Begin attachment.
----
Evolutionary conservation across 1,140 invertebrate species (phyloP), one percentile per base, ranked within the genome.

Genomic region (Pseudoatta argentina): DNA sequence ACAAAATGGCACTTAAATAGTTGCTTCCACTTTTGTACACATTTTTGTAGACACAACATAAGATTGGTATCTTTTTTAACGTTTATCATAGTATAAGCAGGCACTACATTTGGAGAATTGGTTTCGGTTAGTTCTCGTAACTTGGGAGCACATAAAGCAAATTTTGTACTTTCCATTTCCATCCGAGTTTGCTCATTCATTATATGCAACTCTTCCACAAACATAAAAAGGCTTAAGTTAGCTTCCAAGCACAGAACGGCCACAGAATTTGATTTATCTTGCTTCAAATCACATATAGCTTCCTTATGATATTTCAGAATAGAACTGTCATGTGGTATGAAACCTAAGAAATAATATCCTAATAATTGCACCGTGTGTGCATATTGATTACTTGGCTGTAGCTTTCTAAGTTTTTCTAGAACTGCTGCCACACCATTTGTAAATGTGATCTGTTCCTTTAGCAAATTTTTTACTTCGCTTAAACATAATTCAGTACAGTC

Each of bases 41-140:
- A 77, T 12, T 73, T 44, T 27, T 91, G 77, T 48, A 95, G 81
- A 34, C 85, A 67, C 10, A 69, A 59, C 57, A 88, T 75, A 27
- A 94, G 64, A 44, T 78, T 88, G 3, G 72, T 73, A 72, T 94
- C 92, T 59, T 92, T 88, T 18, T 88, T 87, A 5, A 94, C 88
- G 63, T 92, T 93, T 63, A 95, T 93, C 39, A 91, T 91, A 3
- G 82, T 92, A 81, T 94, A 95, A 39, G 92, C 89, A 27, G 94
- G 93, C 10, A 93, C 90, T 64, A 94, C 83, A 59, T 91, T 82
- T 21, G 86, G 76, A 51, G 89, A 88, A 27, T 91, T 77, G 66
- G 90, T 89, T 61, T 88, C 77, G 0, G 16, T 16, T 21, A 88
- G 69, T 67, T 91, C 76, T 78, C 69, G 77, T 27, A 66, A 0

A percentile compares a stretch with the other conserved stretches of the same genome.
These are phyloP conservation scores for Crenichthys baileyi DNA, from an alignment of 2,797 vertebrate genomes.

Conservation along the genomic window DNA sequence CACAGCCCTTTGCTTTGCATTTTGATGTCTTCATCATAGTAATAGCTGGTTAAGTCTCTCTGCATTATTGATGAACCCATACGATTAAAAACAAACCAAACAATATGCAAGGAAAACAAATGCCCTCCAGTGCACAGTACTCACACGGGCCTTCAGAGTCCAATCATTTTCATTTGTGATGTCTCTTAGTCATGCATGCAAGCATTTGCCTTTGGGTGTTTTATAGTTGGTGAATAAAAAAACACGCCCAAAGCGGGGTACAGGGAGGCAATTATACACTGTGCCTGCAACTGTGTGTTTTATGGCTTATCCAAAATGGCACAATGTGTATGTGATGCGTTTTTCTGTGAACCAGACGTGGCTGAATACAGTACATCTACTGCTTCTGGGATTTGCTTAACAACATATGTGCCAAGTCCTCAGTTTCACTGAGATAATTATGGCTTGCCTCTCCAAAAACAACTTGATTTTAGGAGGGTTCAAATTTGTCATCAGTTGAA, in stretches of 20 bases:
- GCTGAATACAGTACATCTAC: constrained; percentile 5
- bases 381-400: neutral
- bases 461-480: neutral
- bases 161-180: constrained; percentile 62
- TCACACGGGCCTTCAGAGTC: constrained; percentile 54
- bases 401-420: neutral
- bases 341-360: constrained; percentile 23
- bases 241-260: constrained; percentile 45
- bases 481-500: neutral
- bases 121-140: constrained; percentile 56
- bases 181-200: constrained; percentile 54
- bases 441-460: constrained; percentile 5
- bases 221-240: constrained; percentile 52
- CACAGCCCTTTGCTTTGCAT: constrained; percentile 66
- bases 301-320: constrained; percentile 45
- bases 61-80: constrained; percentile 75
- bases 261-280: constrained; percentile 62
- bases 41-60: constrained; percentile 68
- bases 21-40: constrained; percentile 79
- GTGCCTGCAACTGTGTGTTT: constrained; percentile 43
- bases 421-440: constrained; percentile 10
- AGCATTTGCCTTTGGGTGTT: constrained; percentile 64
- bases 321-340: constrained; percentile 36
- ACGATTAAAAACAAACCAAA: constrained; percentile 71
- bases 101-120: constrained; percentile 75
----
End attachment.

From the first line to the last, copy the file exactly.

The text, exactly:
Evolutionary conservation across 1,140 invertebrate species (phyloP), one percentile per base, ranked within the genome.

Genomic region (Pseudoatta argentina): DNA sequence ACAAAATGGCACTTAAATAGTTGCTTCCACTTTTGTACACATTTTTGTAGACACAACATAAGATTGGTATCTTTTTTAACGTTTATCATAGTATAAGCAGGCACTACATTTGGAGAATTGGTTTCGGTTAGTTCTCGTAACTTGGGAGCACATAAAGCAAATTTTGTACTTTCCATTTCCATCCGAGTTTGCTCATTCATTATATGCAACTCTTCCACAAACATAAAAAGGCTTAAGTTAGCTTCCAAGCACAGAACGGCCACAGAATTTGATTTATCTTGCTTCAAATCACATATAGCTTCCTTATGATATTTCAGAATAGAACTGTCATGTGGTATGAAACCTAAGAAATAATATCCTAATAATTGCACCGTGTGTGCATATTGATTACTTGGCTGTAGCTTTCTAAGTTTTTCTAGAACTGCTGCCACACCATTTGTAAATGTGATCTGTTCCTTTAGCAAATTTTTTACTTCGCTTAAACATAATTCAGTACAGTC

Each of bases 41-140:
- A 77, T 12, T 73, T 44, T 27, T 91, G 77, T 48, A 95, G 81
- A 34, C 85, A 67, C 10, A 69, A 59, C 57, A 88, T 75, A 27
- A 94, G 64, A 44, T 78, T 88, G 3, G 72, T 73, A 72, T 94
- C 92, T 59, T 92, T 88, T 18, T 88, T 87, A 5, A 94, C 88
- G 63, T 92, T 93, T 63, A 95, T 93, C 39, A 91, T 91, A 3
- G 82, T 92, A 81, T 94, A 95, A 39, G 92, C 89, A 27, G 94
- G 93, C 10, A 93, C 90, T 64, A 94, C 83, A 59, T 91, T 82
- T 21, G 86, G 76, A 51, G 89, A 88, A 27, T 91, T 77, G 66
- G 90, T 89, T 61, T 88, C 77, G 0, G 16, T 16, T 21, A 88
- G 69, T 67, T 91, C 76, T 78, C 69, G 77, T 27, A 66, A 0

A percentile compares a stretch with the other conserved stretches of the same genome.
These are phyloP conservation scores for Crenichthys baileyi DNA, from an alignment of 2,797 vertebrate genomes.

Conservation along the genomic window DNA sequence CACAGCCCTTTGCTTTGCATTTTGATGTCTTCATCATAGTAATAGCTGGTTAAGTCTCTCTGCATTATTGATGAACCCATACGATTAAAAACAAACCAAACAATATGCAAGGAAAACAAATGCCCTCCAGTGCACAGTACTCACACGGGCCTTCAGAGTCCAATCATTTTCATTTGTGATGTCTCTTAGTCATGCATGCAAGCATTTGCCTTTGGGTGTTTTATAGTTGGTGAATAAAAAAACACGCCCAAAGCGGGGTACAGGGAGGCAATTATACACTGTGCCTGCAACTGTGTGTTTTATGGCTTATCCAAAATGGCACAATGTGTATGTGATGCGTTTTTCTGTGAACCAGACGTGGCTGAATACAGTACATCTACTGCTTCTGGGATTTGCTTAACAACATATGTGCCAAGTCCTCAGTTTCACTGAGATAATTATGGCTTGCCTCTCCAAAAACAACTTGATTTTAGGAGGGTTCAAATTTGTCATCAGTTGAA, in stretches of 20 bases:
- GCTGAATACAGTACATCTAC: constrained; percentile 5
- bases 381-400: neutral
- bases 461-480: neutral
- bases 161-180: constrained; percentile 62
- TCACACGGGCCTTCAGAGTC: constrained; percentile 54
- bases 401-420: neutral
- bases 341-360: constrained; percentile 23
- bases 241-260: constrained; percentile 45
- bases 481-500: neutral
- bases 121-140: constrained; percentile 56
- bases 181-200: constrained; percentile 54
- bases 441-460: constrained; percentile 5
- bases 221-240: constrained; percentile 52
- CACAGCCCTTTGCTTTGCAT: constrained; percentile 66
- bases 301-320: constrained; percentile 45
- bases 61-80: constrained; percentile 75
- bases 261-280: constrained; percentile 62
- bases 41-60: constrained; percentile 68
- bases 21-40: constrained; percentile 79
- GTGCCTGCAACTGTGTGTTT: constrained; percentile 43
- bases 421-440: constrained; percentile 10
- AGCATTTGCCTTTGGGTGTT: constrained; percentile 64
- bases 321-340: constrained; percentile 36
- ACGATTAAAAACAAACCAAA: constrained; percentile 71
- bases 101-120: constrained; percentile 75